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How does dementia affect communication?

As we have seen, dementia progressively affects how the brain functions.

Dementia can affect a person’s ability to remember and understand basic everyday facts, such as names, dates and places. The ability to process information may deteriorate over time, so a person’s response to questions can be delayed. Eventually, they may struggle to convey what they want to say, or to understand others.

Communication problems may arise because of impaired speech, comprehension, hearing, vision, or physical sensation. Different types of dementia will affect communication in different ways.

Features include:

  • difficulty remembering events or situations
  • difficulty acquiring or remembering recently received information
  • difficulty finding words (known as aphasia)
  • limited ideas or use of words in conversation
  • taking longer to process information
  • being easily distracted
  • difficulty following multi-step commands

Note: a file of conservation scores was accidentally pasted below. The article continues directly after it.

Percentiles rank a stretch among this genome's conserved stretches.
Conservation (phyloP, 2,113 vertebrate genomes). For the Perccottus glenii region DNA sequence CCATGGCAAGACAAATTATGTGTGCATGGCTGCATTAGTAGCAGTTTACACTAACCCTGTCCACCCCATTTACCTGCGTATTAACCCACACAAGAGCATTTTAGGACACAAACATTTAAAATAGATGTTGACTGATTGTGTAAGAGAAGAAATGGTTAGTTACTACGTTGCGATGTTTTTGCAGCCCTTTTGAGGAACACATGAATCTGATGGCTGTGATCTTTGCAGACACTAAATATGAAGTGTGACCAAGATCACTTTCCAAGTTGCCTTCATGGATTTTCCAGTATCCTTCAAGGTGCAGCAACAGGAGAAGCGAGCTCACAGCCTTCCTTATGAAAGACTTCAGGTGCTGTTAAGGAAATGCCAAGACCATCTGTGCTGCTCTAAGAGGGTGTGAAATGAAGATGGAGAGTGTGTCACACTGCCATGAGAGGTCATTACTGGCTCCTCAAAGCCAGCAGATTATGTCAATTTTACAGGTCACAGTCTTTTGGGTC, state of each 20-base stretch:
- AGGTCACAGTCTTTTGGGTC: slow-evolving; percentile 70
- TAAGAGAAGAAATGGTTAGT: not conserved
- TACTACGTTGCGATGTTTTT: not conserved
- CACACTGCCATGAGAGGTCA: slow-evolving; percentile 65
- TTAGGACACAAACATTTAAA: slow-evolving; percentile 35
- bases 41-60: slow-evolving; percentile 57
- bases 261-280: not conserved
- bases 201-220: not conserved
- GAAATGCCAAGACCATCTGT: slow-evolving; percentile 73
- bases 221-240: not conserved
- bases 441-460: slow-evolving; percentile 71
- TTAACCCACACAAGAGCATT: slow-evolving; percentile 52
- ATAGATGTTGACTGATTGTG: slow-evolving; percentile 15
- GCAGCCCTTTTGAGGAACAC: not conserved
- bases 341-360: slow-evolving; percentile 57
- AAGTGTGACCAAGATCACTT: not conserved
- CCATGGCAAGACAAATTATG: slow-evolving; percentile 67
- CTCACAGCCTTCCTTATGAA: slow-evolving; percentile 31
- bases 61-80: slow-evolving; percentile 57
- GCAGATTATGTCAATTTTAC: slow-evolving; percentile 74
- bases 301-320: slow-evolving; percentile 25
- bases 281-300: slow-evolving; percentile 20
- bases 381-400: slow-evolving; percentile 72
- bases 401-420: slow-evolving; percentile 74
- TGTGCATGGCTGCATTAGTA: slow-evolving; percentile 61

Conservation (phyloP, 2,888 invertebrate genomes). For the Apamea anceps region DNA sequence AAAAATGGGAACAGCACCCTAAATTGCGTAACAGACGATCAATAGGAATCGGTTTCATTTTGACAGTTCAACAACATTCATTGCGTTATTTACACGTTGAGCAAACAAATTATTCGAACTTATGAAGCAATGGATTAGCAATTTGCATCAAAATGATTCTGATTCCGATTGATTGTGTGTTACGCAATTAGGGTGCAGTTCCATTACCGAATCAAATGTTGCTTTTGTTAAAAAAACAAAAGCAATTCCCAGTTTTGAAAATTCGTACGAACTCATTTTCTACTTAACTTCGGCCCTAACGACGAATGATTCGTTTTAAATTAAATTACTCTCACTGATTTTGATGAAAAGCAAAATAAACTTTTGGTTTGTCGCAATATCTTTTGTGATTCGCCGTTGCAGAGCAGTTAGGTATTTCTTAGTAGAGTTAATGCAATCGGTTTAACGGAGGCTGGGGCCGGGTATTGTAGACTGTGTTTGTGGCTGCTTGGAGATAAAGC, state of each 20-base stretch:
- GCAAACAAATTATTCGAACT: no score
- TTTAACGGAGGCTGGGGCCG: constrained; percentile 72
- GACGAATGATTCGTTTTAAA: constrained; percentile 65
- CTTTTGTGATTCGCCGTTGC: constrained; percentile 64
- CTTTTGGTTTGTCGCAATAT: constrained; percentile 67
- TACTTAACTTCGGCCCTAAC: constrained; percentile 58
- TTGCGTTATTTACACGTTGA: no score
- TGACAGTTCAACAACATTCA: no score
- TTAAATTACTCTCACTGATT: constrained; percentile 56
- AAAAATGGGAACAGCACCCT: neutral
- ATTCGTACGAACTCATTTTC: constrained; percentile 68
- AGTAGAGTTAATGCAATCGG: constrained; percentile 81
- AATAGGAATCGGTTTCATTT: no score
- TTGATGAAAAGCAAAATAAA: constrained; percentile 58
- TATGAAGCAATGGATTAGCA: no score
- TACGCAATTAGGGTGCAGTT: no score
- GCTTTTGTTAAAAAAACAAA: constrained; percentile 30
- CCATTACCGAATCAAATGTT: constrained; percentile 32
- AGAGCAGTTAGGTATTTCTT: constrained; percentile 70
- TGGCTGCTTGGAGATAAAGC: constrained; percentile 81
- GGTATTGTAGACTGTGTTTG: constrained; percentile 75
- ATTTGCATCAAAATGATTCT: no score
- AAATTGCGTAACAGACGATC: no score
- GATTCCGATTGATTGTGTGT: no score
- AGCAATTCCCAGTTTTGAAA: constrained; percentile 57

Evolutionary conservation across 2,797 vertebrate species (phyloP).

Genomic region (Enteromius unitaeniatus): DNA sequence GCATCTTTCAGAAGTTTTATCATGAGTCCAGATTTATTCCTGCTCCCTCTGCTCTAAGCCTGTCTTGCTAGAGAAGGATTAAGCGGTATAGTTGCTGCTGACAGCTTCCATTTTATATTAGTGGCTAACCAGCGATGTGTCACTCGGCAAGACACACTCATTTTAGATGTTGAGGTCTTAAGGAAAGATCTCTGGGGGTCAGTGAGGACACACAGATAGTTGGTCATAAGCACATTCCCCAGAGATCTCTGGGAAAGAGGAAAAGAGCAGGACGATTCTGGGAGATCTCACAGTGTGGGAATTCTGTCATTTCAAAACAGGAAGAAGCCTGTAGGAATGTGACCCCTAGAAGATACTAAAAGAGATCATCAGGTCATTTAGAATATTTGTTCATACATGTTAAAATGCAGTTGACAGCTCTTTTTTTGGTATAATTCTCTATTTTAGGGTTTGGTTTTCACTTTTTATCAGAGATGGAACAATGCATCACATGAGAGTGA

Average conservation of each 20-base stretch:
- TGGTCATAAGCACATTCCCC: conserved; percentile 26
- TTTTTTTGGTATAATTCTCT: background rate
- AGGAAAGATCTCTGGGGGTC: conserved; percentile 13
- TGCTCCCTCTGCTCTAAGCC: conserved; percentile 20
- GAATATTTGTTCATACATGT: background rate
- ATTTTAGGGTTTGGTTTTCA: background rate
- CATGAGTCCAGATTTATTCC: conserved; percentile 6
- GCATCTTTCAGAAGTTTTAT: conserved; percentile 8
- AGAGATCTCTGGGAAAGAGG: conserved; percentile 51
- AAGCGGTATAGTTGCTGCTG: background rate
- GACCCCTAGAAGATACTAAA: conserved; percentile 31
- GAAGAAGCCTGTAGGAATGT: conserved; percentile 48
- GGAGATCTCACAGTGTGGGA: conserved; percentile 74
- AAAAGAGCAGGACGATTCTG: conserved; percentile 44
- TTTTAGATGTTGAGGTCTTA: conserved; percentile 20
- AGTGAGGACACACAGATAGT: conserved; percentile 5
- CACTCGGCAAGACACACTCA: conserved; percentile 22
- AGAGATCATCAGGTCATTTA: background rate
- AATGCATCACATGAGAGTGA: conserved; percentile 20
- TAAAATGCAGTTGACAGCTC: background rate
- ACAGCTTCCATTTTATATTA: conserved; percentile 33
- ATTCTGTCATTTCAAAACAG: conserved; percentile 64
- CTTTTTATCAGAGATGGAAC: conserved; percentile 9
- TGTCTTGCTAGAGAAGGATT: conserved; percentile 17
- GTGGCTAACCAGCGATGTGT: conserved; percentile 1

• difficulty forming or understanding complex sentences
  • filling in gaps in memory or understanding (known as ‘confabulation’)
  • take a long time to respond, e.g. providing an answer to a question asked some time ago
  • weakness of voice or difficulty articulating (dysarthria)
  • difficulty planning or making decisions
  • lack of inhibition
  • inability to read facial expression or complex social cues

Someone with Alzheimer’s disease will have difficulty remembering, may become ‘time-shifted’ as their ability to recall recent events diminish, so that they rely more heavily on earlier memories. They may also experience low volume speech, or be without speech in later stages.

A person with fronto-temporal dementia (or Pick’s disease) may experience aphasia and also what is known as ‘perserveration’ (repetition of words or phrases).

In Dementia with Lewy bodies, people can experience fluctuating attention and articulation ability, reduced volume control and monotonous intonation, difficulty with initiation and turn-taking in conversations, repetition of topics and their emotions may be difficult for carers to interpret. There are also particular communication challenges such as visual hallucinations, which we will explore in the next section.

The extent and type of communication challenge will vary from person to person.

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This article is from the free online course:

Dementia Care: Staying Connected and Living Well

Newcastle University

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